Brokers earn their fee by being more knowledgeable and professional than the banks sales force, much as they did in the U.S. In Dubai, the borrower must get pre-approved before entering a contract and the brokers job is to get this done in a timely fashion, generally in two to five days. There are no contingency clauses and the buyer would lose their security deposit if unable to secure financing. In order for a mortgage to be enforceable it must be registered by the Dubai Land Institute which verifies the lender is approved by the Central Bank. There are no private or other unapproved lenders as the lien would be unenforceable. Brokers must learn the requirements of whichever banks have the most attractive products for the type of lending they are soliciting from their referral partners.

So as in the United States, brokers in Dubai are entrepreneurial. They get customers to pay a little more upfront to save time and money overall by getting the borrowers approved quickly at the right spot. Their knowledge of all of the bank’s lending saves the customers time in a applying to more than one spot, as well as knowing where to go to get the best terms for the transaction at hand. The country and the brokers see the value in certifying their profession and requested the NAMB certification as a means to show the public their qualifications. So if you are not NAMB certified now is a great time to pursue that goal and we will be offering some test preparation classes in the coming year to help brokers achieve their designations.

Rocke Andrews, CMC, CRMS of Lending Arizona LLC in Tucson, Ariz. is president-elect of NAMB—The Association of Mortgage Professionals. He may be reached by phone at (520) 886-7283 or e-mail [email protected].


What Real Estate Agents Want From Mortgage Originators
By John Councilman, CMC, CRMS

One of the sessions at the recent Utah Association of Mortgage Professionals (UAMP) Expo featured four top area real estate agents. The topic was based on how mortgage originators can work with real estate agents. The crowd listened closely as they learned what was important to each agent.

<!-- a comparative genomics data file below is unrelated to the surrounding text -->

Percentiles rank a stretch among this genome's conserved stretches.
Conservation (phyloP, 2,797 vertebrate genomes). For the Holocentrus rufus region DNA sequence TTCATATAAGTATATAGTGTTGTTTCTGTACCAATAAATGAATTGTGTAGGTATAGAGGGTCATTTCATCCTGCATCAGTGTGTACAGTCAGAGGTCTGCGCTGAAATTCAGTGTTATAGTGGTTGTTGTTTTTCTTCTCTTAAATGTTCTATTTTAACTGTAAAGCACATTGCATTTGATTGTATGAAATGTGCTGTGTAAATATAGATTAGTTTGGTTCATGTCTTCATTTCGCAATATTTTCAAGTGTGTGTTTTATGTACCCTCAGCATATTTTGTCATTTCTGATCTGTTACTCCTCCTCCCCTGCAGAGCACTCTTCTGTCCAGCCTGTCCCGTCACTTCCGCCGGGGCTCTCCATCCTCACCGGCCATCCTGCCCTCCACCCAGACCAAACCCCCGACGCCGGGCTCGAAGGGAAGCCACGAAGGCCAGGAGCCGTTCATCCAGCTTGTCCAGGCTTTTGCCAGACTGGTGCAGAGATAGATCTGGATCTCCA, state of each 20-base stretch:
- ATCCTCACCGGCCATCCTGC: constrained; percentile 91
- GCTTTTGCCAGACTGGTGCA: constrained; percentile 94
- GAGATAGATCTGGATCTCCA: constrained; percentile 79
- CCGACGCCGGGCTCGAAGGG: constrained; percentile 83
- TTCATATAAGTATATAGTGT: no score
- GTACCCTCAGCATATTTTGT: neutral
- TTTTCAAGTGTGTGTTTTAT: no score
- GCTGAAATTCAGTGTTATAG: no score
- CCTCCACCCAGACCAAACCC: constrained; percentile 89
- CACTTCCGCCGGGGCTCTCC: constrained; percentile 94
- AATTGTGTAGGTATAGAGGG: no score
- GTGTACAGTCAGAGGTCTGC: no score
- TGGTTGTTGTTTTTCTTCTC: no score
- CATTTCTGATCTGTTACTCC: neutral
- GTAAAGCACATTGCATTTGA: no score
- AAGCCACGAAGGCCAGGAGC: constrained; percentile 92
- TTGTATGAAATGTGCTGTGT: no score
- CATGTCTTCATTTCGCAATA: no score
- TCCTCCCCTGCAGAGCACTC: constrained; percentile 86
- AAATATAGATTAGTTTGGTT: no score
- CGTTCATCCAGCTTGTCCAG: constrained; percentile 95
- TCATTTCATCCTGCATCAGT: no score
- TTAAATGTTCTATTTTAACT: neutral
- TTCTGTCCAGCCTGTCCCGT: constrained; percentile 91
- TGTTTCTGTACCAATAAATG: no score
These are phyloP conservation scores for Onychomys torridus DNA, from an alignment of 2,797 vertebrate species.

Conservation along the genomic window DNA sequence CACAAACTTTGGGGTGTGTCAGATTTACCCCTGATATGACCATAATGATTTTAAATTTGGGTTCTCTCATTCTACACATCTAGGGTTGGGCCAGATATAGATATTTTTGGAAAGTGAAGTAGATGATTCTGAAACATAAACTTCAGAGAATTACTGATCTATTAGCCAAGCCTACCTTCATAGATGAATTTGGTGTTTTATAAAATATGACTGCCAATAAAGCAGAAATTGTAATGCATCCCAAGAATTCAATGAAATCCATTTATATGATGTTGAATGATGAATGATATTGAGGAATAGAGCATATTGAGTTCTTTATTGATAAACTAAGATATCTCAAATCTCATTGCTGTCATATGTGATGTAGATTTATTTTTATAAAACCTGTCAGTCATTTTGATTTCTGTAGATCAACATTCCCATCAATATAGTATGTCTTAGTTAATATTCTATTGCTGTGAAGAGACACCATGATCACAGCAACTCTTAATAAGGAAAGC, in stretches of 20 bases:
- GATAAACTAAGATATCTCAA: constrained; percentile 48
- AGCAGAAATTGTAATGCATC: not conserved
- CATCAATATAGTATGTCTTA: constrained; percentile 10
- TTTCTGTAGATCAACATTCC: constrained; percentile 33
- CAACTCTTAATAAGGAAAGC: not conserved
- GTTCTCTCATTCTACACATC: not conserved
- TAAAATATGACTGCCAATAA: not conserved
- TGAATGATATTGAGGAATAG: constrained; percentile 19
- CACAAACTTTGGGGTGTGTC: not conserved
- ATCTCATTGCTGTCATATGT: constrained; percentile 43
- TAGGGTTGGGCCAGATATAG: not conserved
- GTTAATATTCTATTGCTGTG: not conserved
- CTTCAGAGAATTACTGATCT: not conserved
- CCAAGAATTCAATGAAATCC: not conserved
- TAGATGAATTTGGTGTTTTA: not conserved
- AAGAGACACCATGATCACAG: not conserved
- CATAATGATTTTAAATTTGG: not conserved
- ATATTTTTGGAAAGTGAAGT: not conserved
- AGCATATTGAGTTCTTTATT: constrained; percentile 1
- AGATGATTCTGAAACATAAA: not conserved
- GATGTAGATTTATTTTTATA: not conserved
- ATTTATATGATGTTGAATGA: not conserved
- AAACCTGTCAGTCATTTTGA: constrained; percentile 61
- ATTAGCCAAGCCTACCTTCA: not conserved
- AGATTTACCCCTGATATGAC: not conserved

The first discussion revolved around how to get your foot in the door. The real estate agents pointed out that it is unrealistic to simply expect a top agent to throw aside a relationship that has been built of many years with their current funding sources. They stated that there are many ways to get your foot in the door and eventually get to work with top real estate agents. One way is to approach agents who are just starting out. They need excellent originators even more than the seasoned agents. Often, these new agents become superstars themselves. Find one of these new agents and sit some open houses with them. That is a lonely job were relationships are built. When top agents see you in the office and at closings, they will be more open to working with you.

All of the agents said their favorite mortgage originator was usually not someone who had paid for a Marketing Service Agreement to have a desk in the office. All four said that even mortgage companies owned by their shop did not receive the majority of their business. They believed there were ample opportunities for good originators to work in the office.

Universally, all of the agents said the most important attribute of an originator is whether the loan closes on time. This can be very difficult to achieve if you are attempting to provide financing for difficult borrowers. You need to set expectations realistically so you don’t promise a 30-day closing on a loan where you know there will be a lot of conditions. It is better to pass on a loan than to fail. Everyone on the panel had a very negative attitude for loans where the contract is expiring and everyone is under pressure to have to renegotiate an extension. They are rated, and when they refer someone to an originator who makes the client unhappy, it is black mark against them. Your performance is integrally tied to their reputation.